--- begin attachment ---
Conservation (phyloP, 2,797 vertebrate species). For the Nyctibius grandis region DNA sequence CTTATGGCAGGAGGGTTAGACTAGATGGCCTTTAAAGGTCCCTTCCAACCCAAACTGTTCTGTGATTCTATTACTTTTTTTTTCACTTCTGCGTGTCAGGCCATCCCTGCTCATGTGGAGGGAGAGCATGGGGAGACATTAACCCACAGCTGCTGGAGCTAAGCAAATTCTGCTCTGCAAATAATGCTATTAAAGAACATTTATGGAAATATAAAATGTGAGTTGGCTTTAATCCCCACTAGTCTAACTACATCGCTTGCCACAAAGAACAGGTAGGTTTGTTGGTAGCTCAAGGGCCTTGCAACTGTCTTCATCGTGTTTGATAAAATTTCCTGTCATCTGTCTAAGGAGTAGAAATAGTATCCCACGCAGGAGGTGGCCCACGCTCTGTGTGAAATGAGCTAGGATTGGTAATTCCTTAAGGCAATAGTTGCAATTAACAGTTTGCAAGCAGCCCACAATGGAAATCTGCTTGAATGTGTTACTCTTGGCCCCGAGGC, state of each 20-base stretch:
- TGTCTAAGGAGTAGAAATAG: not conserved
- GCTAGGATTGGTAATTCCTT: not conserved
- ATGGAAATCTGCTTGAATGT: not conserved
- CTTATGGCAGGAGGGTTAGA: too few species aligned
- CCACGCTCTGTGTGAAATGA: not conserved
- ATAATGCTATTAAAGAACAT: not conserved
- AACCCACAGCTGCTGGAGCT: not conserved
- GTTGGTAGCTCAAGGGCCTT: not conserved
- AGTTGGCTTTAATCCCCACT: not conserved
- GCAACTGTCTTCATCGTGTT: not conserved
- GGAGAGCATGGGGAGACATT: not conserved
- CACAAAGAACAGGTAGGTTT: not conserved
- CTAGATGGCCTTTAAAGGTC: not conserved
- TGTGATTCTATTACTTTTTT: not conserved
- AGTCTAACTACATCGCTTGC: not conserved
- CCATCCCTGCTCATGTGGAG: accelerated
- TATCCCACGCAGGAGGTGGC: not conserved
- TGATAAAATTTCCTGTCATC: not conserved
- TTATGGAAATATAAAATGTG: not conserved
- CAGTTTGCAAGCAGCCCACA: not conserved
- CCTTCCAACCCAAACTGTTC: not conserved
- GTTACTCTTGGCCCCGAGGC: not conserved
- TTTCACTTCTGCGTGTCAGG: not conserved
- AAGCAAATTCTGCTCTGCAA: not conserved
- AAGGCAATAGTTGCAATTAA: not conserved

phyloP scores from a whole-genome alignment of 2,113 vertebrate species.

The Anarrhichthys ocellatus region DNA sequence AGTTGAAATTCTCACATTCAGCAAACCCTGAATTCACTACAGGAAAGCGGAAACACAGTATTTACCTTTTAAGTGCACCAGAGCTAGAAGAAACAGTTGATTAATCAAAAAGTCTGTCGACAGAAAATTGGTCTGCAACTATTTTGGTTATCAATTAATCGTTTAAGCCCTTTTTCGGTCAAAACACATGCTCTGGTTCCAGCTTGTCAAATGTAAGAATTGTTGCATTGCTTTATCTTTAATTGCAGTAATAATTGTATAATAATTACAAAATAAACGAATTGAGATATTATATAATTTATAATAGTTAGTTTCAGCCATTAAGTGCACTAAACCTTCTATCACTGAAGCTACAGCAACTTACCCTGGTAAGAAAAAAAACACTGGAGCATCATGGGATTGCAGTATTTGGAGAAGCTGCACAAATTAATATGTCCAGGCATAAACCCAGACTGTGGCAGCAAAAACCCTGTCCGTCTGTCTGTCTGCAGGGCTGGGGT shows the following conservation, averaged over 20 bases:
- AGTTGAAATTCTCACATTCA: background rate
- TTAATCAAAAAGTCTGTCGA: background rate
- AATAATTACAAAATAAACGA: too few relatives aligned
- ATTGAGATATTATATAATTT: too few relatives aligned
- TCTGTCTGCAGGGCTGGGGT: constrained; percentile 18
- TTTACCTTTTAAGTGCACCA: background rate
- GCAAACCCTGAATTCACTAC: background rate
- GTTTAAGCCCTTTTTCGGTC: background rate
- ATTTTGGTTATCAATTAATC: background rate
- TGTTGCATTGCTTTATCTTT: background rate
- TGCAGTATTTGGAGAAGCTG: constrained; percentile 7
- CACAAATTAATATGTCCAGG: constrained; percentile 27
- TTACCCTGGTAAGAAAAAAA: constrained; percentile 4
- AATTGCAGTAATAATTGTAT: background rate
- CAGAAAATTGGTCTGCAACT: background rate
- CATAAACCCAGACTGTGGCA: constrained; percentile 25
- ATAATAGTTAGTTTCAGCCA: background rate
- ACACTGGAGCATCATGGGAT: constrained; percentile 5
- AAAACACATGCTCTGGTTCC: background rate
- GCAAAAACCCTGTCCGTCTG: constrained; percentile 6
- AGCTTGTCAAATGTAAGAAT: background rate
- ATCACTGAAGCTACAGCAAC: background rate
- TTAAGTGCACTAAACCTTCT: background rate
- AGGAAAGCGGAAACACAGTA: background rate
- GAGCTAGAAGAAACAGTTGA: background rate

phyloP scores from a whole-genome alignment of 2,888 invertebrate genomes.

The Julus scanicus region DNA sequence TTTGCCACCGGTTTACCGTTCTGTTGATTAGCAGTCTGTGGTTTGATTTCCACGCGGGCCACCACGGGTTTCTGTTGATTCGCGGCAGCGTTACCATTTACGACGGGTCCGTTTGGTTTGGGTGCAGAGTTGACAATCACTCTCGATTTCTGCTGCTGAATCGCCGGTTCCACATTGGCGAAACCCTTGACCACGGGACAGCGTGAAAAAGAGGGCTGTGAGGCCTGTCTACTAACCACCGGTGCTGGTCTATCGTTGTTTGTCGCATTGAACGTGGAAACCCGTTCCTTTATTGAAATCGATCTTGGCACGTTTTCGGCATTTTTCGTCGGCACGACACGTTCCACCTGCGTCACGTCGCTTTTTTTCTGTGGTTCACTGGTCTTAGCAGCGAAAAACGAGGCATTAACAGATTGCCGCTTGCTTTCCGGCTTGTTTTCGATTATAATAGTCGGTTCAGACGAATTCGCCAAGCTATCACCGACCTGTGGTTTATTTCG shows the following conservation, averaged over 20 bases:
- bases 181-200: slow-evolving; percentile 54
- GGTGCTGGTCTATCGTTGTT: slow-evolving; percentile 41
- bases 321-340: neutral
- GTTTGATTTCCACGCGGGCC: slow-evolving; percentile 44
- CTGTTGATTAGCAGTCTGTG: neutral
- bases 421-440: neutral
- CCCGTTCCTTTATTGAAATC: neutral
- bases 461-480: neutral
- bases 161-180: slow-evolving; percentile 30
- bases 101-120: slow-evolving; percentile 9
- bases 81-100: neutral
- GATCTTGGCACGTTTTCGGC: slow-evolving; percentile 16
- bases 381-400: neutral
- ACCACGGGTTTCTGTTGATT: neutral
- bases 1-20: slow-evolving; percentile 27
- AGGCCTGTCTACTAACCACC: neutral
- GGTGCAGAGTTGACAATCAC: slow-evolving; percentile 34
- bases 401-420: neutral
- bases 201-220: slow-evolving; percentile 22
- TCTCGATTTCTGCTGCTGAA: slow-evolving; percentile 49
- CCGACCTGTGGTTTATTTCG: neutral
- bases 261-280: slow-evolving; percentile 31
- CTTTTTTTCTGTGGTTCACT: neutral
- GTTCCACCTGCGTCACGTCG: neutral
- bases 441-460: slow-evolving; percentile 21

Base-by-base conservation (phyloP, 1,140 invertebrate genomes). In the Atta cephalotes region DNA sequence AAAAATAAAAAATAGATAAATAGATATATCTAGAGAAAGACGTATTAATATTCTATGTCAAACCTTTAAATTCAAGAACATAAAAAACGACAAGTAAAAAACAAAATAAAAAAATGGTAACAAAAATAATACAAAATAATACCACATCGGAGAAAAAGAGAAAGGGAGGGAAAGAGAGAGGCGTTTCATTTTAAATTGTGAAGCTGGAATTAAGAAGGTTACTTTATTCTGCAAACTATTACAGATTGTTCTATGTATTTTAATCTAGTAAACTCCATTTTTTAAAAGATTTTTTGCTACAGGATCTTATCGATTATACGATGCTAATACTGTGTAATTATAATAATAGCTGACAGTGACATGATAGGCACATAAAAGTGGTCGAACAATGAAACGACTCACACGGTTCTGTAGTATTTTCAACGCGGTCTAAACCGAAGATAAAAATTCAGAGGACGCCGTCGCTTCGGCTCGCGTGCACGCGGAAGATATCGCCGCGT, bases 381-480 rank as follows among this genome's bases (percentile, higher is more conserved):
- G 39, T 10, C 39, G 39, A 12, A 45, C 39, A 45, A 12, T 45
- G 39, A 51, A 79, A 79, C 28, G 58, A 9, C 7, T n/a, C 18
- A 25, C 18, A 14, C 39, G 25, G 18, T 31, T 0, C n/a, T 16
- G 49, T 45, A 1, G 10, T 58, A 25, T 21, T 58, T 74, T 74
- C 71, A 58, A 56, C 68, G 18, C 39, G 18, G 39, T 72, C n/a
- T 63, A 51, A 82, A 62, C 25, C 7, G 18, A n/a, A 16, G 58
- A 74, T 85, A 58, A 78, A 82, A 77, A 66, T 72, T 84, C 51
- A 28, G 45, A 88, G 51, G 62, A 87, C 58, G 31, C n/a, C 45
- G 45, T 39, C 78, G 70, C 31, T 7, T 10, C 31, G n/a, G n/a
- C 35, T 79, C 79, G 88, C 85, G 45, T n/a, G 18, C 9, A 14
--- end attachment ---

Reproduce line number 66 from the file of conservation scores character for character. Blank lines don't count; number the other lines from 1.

- bases 81-100: neutral